NPR editors: Chuy broadcast did not meet our standards
An episode of the NPR-distributed program "Latino USA" that focused on the campaign of Chicago mayoral candidate Jesus "Chuy" Garcia did not meet standards of fairness and completeness, the public radio network's editors said Friday.
The editors raised a number of concerns about the hourlong program, which aired four days before the runoff election between Garcia and Chicago mayor Rahm Emanuel. They noted that unflattering charges made against Emanuel by his critics stood unchallenged in the episode while nearly no criticism was leveled at Garcia.
Earlier Friday, NPR ombudsman Elizabeth Jensen addressed the concerns raised by listeners and NPR executives, which stemmed from the program's decision to run the episode just before the election, focus heavily on Garcia's side of the campaign and include unanswered criticisms of Emanuel's camp:
The Latino USA production team clearly felt it was important to get the other side. Based on notes they showed me, they made a strong attempt to get more from Emanuel's campaign, and were largely rebuffed (although it was the Emanuel campaign that steered them to interviews with Luis Gutierrez and Susana Mendoza, two prominent Chicago Latinos who supported Emanuel and not Garcia.)
Jensen quoted Ben Calhoun, the director of programming and content at WBEZ, which decided not to air the episode because it was "based so deeply in the perspective of one candidate and campaign." Because the station did not broadcast the episode, the show probably didn't influence the outcome of the election, Jensen writes.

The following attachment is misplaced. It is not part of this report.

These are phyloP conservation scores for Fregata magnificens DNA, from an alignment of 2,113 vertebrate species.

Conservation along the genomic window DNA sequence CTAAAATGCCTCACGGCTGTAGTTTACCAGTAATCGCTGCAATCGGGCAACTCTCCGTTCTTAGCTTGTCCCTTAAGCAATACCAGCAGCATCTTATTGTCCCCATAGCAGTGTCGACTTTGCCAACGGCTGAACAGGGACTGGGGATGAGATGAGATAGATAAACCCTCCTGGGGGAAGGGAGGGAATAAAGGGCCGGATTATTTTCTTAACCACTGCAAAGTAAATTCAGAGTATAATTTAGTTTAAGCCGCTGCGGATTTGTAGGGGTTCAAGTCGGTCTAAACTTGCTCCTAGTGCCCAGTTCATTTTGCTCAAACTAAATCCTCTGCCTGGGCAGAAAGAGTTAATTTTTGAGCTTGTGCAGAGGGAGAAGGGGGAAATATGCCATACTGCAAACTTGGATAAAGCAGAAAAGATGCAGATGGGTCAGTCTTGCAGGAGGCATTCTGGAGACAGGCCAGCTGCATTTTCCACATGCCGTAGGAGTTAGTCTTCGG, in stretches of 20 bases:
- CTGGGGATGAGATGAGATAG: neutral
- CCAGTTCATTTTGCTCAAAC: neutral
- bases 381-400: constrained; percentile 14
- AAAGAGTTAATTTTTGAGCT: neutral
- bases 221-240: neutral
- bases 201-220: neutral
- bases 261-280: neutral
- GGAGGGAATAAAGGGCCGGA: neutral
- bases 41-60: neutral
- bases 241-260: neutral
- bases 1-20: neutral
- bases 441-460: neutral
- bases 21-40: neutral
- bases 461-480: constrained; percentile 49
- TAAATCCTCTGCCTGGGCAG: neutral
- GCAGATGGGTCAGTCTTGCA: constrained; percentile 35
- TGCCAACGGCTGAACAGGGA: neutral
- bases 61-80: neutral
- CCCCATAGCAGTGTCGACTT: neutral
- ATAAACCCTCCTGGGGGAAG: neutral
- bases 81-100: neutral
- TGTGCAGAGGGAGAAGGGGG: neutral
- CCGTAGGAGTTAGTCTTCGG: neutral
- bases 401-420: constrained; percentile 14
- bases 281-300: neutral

NPR has asked the producers of "Latino USA" to "remove NPR's name and branding from all digital versions of this episode" and are discussing the principles of the network's Ethics Handbook with the program's staff.
"Latino USA" responded to NPR's editors in with a statement saying the program regrets "any appearance of imbalance or lack of fairness" caused by the episode:
We should have made clear in the program that we had reached out to the Emanuel campaign numerous times without response. We also are reviewing other ways in which the program might have been better executed.
We intend to redouble our efforts to bring to our listeners overlooked stories while conforming at all times to the highest journalistic standards.
Correction: A previous version of this post referred to Chicago mayor Rahm Emanuel as an "opposing candidate."